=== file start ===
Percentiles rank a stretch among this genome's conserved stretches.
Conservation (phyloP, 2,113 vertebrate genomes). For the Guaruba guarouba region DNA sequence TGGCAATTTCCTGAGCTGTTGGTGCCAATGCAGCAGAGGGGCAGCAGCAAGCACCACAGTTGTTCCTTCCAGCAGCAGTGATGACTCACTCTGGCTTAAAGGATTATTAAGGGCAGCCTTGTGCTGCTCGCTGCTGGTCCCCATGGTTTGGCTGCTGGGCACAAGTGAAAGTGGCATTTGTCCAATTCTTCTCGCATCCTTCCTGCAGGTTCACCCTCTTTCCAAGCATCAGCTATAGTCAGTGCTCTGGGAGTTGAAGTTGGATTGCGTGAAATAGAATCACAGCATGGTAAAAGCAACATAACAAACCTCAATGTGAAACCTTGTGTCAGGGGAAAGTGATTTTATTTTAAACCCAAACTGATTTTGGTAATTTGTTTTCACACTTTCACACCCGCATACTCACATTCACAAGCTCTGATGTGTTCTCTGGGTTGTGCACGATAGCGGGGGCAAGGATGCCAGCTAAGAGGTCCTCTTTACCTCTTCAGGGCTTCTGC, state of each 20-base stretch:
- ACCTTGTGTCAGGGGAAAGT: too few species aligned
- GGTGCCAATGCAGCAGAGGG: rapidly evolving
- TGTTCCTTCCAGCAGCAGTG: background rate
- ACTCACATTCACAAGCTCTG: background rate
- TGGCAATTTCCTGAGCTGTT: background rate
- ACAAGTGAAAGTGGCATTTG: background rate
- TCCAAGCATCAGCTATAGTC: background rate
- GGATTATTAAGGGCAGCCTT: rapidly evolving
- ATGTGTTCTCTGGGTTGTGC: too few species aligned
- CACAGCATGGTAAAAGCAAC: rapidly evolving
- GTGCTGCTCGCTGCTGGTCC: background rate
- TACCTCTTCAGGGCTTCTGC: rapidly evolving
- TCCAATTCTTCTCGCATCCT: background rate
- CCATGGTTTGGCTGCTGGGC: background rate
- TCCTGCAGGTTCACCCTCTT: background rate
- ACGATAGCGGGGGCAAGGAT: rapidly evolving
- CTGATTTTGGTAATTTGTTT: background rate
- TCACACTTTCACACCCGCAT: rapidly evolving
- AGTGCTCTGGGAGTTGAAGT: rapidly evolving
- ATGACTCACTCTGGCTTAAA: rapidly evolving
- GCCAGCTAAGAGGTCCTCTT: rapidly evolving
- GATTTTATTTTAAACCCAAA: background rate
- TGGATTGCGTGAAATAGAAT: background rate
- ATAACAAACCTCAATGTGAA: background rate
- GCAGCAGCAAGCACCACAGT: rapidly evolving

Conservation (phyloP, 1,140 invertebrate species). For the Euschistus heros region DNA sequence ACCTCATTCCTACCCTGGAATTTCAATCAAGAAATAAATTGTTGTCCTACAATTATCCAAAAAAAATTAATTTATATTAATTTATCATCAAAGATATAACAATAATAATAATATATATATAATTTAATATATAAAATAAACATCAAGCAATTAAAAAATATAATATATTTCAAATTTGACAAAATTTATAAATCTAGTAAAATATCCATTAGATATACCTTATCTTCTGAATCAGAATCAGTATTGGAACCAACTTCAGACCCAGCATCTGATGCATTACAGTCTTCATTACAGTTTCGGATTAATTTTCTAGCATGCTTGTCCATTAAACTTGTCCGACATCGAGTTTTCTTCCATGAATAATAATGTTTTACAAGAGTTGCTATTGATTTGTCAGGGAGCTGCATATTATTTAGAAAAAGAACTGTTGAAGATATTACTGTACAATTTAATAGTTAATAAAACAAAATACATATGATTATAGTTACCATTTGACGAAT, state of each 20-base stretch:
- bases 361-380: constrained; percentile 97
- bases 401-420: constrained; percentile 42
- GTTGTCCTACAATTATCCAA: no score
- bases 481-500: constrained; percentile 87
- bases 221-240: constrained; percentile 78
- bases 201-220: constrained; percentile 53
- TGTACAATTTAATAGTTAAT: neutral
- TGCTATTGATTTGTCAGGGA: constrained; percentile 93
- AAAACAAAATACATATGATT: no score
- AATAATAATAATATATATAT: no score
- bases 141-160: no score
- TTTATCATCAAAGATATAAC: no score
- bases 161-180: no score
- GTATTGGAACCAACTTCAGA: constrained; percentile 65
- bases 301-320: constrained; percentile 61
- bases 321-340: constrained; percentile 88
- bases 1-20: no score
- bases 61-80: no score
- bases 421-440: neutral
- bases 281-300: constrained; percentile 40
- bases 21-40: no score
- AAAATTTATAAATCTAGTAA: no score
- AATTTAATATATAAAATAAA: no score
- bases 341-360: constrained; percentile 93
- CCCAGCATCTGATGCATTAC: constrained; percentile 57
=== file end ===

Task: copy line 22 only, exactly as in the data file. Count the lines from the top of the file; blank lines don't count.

- ATGACTCACTCTGGCTTAAA: rapidly evolving